The BHU study followed on the heels of a study in and near Allahabad published in Environment Monitoring and Assessment on 30 August 2015 by Munmum Chakravorty and colleagues at the department of earth and planetary sciences at the Nehru Science Centre in the University of Allahabad. The study attempted to measure the amount of heavy metal pollution and its effect on the water chemistry, using magnetic techniques, in water samples in and near Allahabad city. They found “a significant increase” in the concentration of all heavy metals, including lead, zinc, vanadium, nickel, chromium, cobalt and manganese in sewage and mixed water samples due to increased effluent discharge from the catchment area.
They noted that earlier studies had already shown that the Ganga and Yamuna are already on, “the verge of a mega-environmental disaster due to pollutant discharge at various locations such as New Delhi, Mathura, Agra, Kanpur, Allahabad, Varanasi, Patna, Kolkata.” These cities house various small scale industrial units which produce leather, paint and pigment, paper pulp, domestic sewage, metal-alloys, and electric batteries. All of the effluents from these manufacturing processes – which use high amounts of heavy metals and chemicals – end up in the rivers.
A second study into the presence of heavy metals as pollutants was also conducted by a team led by Janardhan Raju, professor at the School of Environmental Sciences at the Jawaharlal Nehru University in Delhi. This study assessed soil pollution in and around Varanasi and was published in Environmental Monitoring Assessment on 12 May 2015. Raju’s study suggested that a policy of zero discharge of industrial effluents into the Ganga needed to be taken as an impetus. Otherwise the continuing release of heavy metals – especially by the leather industry – would have a catastrophic effect on the health of those living by the river.
No clear pollution picture
Unfortunately these studies are scattered, covering only parts of the route of the river, and while these areas show an increase in pollution, there is little data on how the whole river system is faring, nor do academics know how to do so. Chakravorty, for example, does not have definite plans to extend her research on heavy metal contamination in the Ganga. “We depend on grants from funding agency. As of now, we need to apply for one,” she said.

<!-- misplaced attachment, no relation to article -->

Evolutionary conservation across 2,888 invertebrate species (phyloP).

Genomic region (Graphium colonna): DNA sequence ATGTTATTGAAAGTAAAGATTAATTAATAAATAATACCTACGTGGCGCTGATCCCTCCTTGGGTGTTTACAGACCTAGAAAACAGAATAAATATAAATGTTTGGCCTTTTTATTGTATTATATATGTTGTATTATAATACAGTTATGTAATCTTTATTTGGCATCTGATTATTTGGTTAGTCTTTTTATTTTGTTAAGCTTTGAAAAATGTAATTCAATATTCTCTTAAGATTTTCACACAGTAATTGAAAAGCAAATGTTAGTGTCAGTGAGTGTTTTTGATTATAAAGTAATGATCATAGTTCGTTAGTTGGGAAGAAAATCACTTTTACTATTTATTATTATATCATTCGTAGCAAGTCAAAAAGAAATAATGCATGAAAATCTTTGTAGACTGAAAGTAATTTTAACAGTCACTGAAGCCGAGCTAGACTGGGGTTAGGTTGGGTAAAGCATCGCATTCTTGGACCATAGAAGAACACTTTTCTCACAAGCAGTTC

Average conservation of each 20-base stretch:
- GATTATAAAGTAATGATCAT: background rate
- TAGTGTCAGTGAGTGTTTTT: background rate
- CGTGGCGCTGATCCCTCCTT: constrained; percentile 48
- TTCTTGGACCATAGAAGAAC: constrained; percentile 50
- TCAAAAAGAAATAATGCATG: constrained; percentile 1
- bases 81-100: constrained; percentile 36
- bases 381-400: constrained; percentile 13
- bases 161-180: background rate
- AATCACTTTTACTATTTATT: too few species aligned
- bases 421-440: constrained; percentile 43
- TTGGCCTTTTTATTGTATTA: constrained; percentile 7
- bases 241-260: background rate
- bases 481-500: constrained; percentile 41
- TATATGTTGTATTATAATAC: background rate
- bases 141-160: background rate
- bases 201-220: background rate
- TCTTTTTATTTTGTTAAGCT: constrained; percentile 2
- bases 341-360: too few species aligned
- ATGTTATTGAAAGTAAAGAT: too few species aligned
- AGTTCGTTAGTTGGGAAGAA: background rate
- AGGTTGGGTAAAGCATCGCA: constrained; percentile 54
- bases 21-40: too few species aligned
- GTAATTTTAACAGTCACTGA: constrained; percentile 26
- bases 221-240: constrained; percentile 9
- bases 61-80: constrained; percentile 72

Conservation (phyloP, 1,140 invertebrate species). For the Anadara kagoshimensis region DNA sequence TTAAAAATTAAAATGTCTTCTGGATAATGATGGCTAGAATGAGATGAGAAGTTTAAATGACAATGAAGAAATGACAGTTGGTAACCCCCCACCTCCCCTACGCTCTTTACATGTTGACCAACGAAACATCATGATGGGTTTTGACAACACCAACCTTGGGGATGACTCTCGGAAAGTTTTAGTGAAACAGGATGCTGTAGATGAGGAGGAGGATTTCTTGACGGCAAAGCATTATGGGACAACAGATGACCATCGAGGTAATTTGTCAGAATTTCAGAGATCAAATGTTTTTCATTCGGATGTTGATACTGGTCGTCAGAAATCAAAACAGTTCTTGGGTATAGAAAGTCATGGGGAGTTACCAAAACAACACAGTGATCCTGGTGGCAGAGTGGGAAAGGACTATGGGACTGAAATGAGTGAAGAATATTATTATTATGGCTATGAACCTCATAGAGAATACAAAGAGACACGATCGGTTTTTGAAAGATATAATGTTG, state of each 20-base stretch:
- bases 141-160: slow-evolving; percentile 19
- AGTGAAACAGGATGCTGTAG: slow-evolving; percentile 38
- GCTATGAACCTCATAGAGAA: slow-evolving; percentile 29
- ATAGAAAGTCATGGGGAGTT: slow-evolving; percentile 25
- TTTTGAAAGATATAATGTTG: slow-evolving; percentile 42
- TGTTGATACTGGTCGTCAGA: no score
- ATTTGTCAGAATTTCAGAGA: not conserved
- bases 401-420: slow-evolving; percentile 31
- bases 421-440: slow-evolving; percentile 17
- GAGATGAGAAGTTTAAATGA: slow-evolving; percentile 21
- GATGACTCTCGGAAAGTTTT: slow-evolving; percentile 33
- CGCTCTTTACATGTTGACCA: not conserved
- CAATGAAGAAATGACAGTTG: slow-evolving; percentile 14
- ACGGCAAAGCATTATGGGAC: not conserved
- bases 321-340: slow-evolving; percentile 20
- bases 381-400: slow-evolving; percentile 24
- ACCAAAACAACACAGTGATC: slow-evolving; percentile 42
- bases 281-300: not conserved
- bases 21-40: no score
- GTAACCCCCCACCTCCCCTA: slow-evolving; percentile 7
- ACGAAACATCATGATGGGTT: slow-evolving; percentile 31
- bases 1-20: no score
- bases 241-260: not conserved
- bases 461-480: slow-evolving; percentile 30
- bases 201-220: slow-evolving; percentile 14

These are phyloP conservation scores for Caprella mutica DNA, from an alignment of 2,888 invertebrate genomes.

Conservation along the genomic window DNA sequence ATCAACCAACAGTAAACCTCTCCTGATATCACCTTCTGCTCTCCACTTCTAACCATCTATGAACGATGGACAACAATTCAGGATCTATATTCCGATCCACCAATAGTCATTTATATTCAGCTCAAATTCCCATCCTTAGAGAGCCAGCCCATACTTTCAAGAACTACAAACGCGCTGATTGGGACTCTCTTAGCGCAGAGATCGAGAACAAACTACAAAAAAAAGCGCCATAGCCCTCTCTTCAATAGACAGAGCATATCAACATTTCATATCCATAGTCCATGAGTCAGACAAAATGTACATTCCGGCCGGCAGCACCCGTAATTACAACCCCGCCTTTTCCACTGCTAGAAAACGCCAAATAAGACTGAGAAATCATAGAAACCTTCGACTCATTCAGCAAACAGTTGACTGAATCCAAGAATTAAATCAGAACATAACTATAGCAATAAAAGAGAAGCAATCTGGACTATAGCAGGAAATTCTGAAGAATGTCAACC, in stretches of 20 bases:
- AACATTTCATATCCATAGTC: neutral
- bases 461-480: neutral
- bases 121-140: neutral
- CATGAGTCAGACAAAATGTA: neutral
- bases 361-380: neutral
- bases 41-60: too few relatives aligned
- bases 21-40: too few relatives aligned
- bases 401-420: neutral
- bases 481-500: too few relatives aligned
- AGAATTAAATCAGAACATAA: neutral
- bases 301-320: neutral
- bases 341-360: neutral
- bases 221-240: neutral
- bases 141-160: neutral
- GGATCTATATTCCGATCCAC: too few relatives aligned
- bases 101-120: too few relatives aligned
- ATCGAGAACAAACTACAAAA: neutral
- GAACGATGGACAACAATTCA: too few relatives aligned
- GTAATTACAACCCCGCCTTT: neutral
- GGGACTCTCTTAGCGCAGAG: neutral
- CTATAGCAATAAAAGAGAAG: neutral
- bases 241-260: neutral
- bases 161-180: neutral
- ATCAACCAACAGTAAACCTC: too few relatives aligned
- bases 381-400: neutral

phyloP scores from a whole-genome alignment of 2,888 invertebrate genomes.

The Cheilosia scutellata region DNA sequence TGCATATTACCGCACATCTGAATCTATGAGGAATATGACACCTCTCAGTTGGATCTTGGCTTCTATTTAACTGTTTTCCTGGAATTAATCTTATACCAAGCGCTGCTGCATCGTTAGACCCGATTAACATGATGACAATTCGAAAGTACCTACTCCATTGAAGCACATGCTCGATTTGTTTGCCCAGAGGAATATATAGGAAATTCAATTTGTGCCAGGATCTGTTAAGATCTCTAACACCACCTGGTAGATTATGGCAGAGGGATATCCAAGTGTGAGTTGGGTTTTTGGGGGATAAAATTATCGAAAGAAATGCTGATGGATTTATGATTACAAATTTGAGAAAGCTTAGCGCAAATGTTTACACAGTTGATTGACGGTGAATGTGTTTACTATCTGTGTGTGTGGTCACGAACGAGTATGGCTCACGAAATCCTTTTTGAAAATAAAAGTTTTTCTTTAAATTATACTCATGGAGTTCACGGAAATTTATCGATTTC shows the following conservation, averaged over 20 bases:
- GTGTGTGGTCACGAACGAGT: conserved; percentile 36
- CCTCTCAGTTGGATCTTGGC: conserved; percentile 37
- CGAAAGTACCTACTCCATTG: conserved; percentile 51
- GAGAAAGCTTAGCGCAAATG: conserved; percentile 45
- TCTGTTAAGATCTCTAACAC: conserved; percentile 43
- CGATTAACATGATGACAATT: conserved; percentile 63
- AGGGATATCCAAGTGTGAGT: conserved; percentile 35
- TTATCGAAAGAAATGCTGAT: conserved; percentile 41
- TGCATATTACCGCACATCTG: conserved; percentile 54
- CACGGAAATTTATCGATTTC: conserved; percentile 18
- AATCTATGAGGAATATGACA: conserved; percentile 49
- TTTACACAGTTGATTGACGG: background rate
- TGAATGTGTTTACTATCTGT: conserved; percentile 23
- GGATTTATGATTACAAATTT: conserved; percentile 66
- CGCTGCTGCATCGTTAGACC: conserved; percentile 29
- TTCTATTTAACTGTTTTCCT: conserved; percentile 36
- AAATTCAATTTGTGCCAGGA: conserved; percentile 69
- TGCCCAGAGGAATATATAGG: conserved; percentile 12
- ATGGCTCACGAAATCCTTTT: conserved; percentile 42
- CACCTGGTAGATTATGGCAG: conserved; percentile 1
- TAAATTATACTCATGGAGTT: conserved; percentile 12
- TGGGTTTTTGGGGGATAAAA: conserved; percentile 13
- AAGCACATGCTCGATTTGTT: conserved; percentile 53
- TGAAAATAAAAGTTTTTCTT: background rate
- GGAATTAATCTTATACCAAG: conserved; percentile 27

A 2014 briefing paper by the Delhi-based NGO, the Centre for Science and Environment (CSE), observed that “industrial pollution into the main Ganga has been an issue of attention and focus, but without much success. The problem is that many of the industries that discharge noxious chemical pollutants into the river are small-scale, where technologies for treatment are inadequate or unaffordable.” The CSE paper recommended tightening of enforcement of industrial pollution norms. In Uttar Pradesh, records show that almost all industries inspected by the CPCB in 2013 “are in breach of existing standards.” However since the release of the paper CSE has not found any signs of improvement. “There are good policies and programmes to clean up the Ganga, but they are on paper only. There is negligible action on the ground,” said Sushmita Sengupta, a CSE research analyst.
Without any attempts on the ground to regulate the main polluters into the Ganga, the new action plan of the government seems to be failing. Unfortunately because no mapping of pollution along the whole river has been done, the one question we cannot answer is how badly the plan is failing, and how many more Indians living by the Ganga are now at risk from the pollutants that are flowing in the waters, and seeping into the soil across the Indo-Gangetic plains.